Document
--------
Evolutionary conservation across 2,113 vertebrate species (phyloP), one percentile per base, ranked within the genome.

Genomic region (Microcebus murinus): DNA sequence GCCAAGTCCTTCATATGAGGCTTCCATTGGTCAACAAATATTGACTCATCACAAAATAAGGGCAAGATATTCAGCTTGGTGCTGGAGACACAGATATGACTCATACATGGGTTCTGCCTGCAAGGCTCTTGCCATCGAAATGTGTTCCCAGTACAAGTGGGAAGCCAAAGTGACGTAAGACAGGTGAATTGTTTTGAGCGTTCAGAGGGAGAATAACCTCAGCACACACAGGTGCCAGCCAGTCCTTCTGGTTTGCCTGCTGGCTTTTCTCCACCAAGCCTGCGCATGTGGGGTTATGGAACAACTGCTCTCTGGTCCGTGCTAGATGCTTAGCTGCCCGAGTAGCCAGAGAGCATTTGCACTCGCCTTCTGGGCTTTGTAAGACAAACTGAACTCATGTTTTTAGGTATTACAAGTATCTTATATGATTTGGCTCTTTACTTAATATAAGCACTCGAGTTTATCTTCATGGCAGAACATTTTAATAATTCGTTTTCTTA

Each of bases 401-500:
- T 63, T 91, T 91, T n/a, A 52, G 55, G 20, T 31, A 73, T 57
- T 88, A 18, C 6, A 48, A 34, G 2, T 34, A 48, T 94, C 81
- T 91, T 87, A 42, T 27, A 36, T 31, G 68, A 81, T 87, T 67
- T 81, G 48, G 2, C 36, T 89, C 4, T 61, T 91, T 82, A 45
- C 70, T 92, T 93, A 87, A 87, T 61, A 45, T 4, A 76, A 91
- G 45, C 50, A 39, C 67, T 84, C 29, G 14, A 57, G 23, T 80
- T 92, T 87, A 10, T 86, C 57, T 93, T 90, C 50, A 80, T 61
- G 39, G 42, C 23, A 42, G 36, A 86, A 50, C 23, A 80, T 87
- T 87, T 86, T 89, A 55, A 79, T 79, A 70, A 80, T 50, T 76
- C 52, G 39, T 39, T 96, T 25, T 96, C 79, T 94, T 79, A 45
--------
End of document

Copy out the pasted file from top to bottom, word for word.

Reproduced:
Evolutionary conservation across 2,113 vertebrate species (phyloP), one percentile per base, ranked within the genome.

Genomic region (Microcebus murinus): DNA sequence GCCAAGTCCTTCATATGAGGCTTCCATTGGTCAACAAATATTGACTCATCACAAAATAAGGGCAAGATATTCAGCTTGGTGCTGGAGACACAGATATGACTCATACATGGGTTCTGCCTGCAAGGCTCTTGCCATCGAAATGTGTTCCCAGTACAAGTGGGAAGCCAAAGTGACGTAAGACAGGTGAATTGTTTTGAGCGTTCAGAGGGAGAATAACCTCAGCACACACAGGTGCCAGCCAGTCCTTCTGGTTTGCCTGCTGGCTTTTCTCCACCAAGCCTGCGCATGTGGGGTTATGGAACAACTGCTCTCTGGTCCGTGCTAGATGCTTAGCTGCCCGAGTAGCCAGAGAGCATTTGCACTCGCCTTCTGGGCTTTGTAAGACAAACTGAACTCATGTTTTTAGGTATTACAAGTATCTTATATGATTTGGCTCTTTACTTAATATAAGCACTCGAGTTTATCTTCATGGCAGAACATTTTAATAATTCGTTTTCTTA

Each of bases 401-500:
- T 63, T 91, T 91, T n/a, A 52, G 55, G 20, T 31, A 73, T 57
- T 88, A 18, C 6, A 48, A 34, G 2, T 34, A 48, T 94, C 81
- T 91, T 87, A 42, T 27, A 36, T 31, G 68, A 81, T 87, T 67
- T 81, G 48, G 2, C 36, T 89, C 4, T 61, T 91, T 82, A 45
- C 70, T 92, T 93, A 87, A 87, T 61, A 45, T 4, A 76, A 91
- G 45, C 50, A 39, C 67, T 84, C 29, G 14, A 57, G 23, T 80
- T 92, T 87, A 10, T 86, C 57, T 93, T 90, C 50, A 80, T 61
- G 39, G 42, C 23, A 42, G 36, A 86, A 50, C 23, A 80, T 87
- T 87, T 86, T 89, A 55, A 79, T 79, A 70, A 80, T 50, T 76
- C 52, G 39, T 39, T 96, T 25, T 96, C 79, T 94, T 79, A 45